Get your toddler equipped for reading

Henry

By Wilna van Rooyen

Child development is based on sensory-motor development that must be established, as well as emotional and social skills that must be in place. An extensive vocabulary and use of language must be available before formal reading can be undertaken from six to seven years old. The better the skills are established, the easier the learning to read experience becomes.

Brain development is based on the information that is given to the brain by the senses and the information that is processed in the brain, so that an instruction is given to the muscles to react.

The first six to seven years are the whole most important learning time in every person’s life and forms the basis for all learning that takes place later, where all skills necessary for lifelong learning are developed.

The order of development:

  1. Sensory development
  2. Gross motor development
  3. Fine motor development.
  4. Emotional and social development – ​​ongoing. (Children must feel safe and secure in order to learn and remember. They learn socially and culturally from their parents, brothers and sisters, family, friends, but must feel safe in order to reach out socially.)
  5. Vocabulary and language use – continuous and lifelong.

Sensory development takes place in a specific order:

The skin what can feel includes movement and experience.

The mouth who can taste and name different tastes.

The nose which smells and has an influence on the emotion.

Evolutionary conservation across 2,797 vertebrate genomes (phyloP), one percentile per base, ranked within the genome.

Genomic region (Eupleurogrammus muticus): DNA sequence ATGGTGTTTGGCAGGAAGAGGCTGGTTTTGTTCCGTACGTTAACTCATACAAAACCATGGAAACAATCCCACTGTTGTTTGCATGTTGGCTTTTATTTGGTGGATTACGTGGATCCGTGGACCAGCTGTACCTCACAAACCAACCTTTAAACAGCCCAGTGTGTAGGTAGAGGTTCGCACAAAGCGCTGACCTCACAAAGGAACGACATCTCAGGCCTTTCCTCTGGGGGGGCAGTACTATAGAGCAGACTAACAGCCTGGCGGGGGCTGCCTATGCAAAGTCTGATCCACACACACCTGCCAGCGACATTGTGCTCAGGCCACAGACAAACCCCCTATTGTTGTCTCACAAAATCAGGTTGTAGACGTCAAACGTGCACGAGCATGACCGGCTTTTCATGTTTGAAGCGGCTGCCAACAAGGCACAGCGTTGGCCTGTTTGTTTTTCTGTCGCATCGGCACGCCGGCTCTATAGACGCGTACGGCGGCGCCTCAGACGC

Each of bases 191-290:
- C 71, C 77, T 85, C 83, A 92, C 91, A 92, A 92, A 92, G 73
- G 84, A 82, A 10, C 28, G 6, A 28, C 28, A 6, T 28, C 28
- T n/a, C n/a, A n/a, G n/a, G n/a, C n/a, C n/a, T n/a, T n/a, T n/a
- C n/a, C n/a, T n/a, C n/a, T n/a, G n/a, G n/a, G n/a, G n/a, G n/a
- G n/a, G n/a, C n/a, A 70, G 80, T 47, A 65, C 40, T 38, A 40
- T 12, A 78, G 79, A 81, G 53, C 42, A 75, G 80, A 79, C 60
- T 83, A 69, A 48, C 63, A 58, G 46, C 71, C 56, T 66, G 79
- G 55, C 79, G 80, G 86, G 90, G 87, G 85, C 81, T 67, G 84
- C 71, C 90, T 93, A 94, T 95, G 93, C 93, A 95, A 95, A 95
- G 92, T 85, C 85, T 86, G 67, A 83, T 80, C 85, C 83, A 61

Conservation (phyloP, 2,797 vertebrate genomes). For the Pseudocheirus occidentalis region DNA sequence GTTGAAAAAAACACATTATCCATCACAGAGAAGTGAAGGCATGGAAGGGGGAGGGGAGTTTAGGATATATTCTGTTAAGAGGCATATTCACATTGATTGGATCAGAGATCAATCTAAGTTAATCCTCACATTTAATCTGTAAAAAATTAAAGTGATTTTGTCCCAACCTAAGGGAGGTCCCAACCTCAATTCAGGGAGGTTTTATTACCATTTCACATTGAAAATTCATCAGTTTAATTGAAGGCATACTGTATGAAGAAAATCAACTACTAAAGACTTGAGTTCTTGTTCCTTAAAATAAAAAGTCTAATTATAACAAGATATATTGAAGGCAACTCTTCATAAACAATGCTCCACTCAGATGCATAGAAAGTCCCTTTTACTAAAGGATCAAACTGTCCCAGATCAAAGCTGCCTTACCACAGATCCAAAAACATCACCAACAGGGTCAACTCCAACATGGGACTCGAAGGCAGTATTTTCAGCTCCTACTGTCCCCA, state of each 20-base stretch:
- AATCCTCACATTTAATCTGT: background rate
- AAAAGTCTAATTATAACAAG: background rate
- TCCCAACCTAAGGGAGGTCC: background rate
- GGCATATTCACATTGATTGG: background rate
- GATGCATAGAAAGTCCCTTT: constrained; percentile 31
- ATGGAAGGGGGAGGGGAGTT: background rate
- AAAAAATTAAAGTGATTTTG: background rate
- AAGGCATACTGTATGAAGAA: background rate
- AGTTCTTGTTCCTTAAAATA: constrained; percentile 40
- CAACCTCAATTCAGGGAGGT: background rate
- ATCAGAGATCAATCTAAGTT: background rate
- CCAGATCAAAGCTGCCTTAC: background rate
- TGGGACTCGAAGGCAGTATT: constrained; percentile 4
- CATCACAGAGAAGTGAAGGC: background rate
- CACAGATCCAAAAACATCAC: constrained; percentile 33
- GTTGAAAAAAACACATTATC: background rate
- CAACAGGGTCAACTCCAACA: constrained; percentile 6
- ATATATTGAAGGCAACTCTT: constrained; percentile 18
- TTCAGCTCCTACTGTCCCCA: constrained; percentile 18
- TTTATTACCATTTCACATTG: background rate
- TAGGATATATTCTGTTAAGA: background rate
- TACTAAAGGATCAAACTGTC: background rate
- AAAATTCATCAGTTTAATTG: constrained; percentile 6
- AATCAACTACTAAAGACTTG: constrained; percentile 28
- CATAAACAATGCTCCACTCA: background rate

The ear who hears and listens.

The eye that can look and see, a sensitive sense, which is only fully developed at the age of seven.

Gross motor development: Occurs from birth and helps develop the brain along with the senses.

Regular magic time is needed so that the neck muscles and the core muscles can strengthen, so that by about six or seven months of age they can sit and later crawl and walk.

The following skills must be established for reading and school readiness, before successful formal teaching can take place:

Balance – to be able to lift the head, to roll from one side to the other, to be able to sit, crawl and walk, to be able to move the torso forward, backward and sideways to both sides.

Body image – a total awareness of one’s own body, body parts, functions of body parts and how body parts move.

Laterality – to distinguish between left and right, an inner, complete awareness of the two sides of the body.

Centerline crossing – by rolling, moving forward, backward, sideways, crawling, walking, handling objects, by manipulating, for example, car tires, riding a bicycle, climbing and scrambling, and so on.

Muscle tone – strong internal muscles must be developed to be able to stay upright, to stand in a gr. 1 class to be able to sit.

Spatial orientation – to be aware of where you are, what is above, below, next to, in front of and behind you.

Coordination and Rhythm – to walk rhythmically, jump, clap hands, tap fingers together, stamp feet, bump fists together and be able to jump rope.